12     As a preliminary point, it must be borne in mind that by virtue of settled case-law, the Court of First Instance is not entitled to issue directions to the Office (Case T-331/99 Mitsubishi HiTec Paper Bielefeld v OHIM (Giroform) [2001] ECR II-433, paragraph 33, and Case T‑106/00 Streamserve v OHIM (STREAMSERVE) [2002] ECR II‑723, paragraph 18). Therefore, the applicant’s claim that OHIM should be ordered to register the applicant’s trade mark application must be declared inadmissible.

13     In support of its application for annulment, the applicant raises a single plea in law alleging infringement of Article 8(1)(b) of Regulation No 40/94. 

 Arguments of the parties

14     The applicant challenges the Board of Appeal’s finding concerning, first, the high degree of similarity between or the identity of the services concerned and, second, the alleged similarity of the conflicting signs from the visual and conceptual point of view and their identity in phonetic terms.

15     As regards, in the first place, the similarity between the services concerned, the applicant maintains, first of all, that the range of services within Classes 38 and 41 to which the trade mark application relates is broader than the range of services in the same classes covered by the earlier mark. As far as Class 38 is concerned, the earlier mark covers only television broadcasting of special programmes containing information and documentaries on cinema and movies, whilst the services to which the trade mark application relates encompass television broadcasting services and interactive electronic television broadcasting services including via the medium of television, electronic mail, the internet and other electronic media. The same is true of the services in Class 41, since the earlier mark covers only the production of special programmes containing information and documentaries on cinema and movies, whilst the services designated by the trade mark application include not only the production but also the distribution, recording and development of television programmes, video, tapes, CDs, CD-ROMs and computer disks.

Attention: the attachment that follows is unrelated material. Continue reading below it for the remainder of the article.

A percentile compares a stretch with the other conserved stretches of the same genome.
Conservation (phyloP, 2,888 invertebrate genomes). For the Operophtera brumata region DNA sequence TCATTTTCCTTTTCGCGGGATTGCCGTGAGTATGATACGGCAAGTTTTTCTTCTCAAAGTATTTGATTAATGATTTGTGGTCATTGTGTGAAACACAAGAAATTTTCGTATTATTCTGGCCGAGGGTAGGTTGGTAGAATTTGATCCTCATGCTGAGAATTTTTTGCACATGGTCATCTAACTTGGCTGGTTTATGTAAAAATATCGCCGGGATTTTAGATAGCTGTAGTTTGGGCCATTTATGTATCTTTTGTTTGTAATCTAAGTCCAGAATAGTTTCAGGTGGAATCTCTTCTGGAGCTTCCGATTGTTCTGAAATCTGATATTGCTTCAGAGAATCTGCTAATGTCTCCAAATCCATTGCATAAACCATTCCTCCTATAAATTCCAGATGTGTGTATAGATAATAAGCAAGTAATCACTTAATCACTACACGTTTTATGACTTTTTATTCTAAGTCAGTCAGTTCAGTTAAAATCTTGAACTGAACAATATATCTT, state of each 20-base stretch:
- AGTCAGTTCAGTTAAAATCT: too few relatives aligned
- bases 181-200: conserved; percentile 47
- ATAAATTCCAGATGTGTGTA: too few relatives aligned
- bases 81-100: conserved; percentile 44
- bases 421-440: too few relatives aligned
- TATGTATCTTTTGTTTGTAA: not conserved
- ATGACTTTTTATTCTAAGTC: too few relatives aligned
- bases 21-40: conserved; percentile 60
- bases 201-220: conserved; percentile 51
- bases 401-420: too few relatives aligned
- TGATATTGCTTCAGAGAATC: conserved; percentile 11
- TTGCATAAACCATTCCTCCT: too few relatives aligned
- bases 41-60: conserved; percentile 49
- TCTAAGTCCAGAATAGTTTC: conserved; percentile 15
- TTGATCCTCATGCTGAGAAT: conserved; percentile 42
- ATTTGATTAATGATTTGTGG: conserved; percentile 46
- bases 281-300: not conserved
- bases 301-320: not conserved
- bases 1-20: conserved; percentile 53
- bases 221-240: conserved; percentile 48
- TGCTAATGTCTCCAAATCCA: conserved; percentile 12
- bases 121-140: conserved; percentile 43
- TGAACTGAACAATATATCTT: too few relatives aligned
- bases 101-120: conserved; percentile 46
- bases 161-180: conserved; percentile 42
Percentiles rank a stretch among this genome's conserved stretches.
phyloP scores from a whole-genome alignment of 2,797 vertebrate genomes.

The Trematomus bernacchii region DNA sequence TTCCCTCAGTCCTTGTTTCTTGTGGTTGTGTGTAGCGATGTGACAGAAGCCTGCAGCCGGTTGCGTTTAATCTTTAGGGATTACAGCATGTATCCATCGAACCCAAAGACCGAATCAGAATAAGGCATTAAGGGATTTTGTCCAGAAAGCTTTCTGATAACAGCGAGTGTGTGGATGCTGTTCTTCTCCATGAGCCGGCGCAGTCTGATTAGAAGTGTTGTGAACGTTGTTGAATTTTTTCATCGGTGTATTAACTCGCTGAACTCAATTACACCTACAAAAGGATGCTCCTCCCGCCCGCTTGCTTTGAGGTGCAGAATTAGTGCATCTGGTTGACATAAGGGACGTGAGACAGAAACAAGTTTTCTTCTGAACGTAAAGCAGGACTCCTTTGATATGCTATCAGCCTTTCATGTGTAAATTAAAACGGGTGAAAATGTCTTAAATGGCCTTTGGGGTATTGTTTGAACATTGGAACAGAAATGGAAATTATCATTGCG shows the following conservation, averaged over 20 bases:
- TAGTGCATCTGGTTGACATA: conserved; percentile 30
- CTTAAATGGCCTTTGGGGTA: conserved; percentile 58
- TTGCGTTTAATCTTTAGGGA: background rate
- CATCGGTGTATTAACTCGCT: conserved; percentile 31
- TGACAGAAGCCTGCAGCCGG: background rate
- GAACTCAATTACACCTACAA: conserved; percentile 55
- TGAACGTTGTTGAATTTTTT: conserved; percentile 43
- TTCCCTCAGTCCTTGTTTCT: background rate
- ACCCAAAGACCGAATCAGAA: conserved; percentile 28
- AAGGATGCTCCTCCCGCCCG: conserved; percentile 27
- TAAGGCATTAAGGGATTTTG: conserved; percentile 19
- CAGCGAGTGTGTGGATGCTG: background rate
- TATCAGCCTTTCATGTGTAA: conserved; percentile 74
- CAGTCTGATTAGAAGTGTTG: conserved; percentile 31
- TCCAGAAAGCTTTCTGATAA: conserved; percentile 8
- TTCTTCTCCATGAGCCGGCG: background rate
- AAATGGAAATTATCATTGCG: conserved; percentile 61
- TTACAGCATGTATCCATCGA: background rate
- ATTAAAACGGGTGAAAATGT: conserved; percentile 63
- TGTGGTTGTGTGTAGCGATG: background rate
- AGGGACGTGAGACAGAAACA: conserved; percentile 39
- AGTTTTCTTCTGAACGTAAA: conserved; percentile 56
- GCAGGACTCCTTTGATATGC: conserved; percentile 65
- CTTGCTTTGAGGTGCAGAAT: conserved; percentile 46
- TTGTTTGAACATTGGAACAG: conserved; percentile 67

16     The applicant goes on to point out that the services to which the trade mark application relates are directed at the general public, whilst those covered by the earlier mark are targeted at a more select, specialised group comprised of ‘movie buffs’.

17     Finally, the services in Class 41 to which the trade mark application relates are not restricted to the production and broadcasting of television programmes but also include the distribution of those programmes to third parties. There is thus a significant difference between the applicant’s and the opponent’s respective areas of business so far as the services in Class 41 are concerned and the services covered by the trade mark application cannot therefore be regarded as being merely complementary to the opponent’s services.

18     With respect, in the second place, to the finding that the conflicting signs are similar, the applicant points out, first of all, that the earlier trade mark is essentially a figurative mark, composed of various elements, whilst the mark applied for is purely a word mark. That essential difference precludes any comparison of the two marks from the visual point of view.

19     What is more, no phonetic similarity can be detected between the signs at issue. Since the earlier trade mark is figurative, it is likely to be perceived solely through its graphic representation. By contrast, it is the phonetic aspect of the mark claimed which is paramount.

20     Finally, the two conflicting trade marks are also conceptually different. From that perspective, the mark applied for is such as to suggest ‘movie stars, celebrities and entertainment in general and television programming related thereto’, whilst the earlier mark is more likely to suggest ‘astronomy … and television programming related thereto’.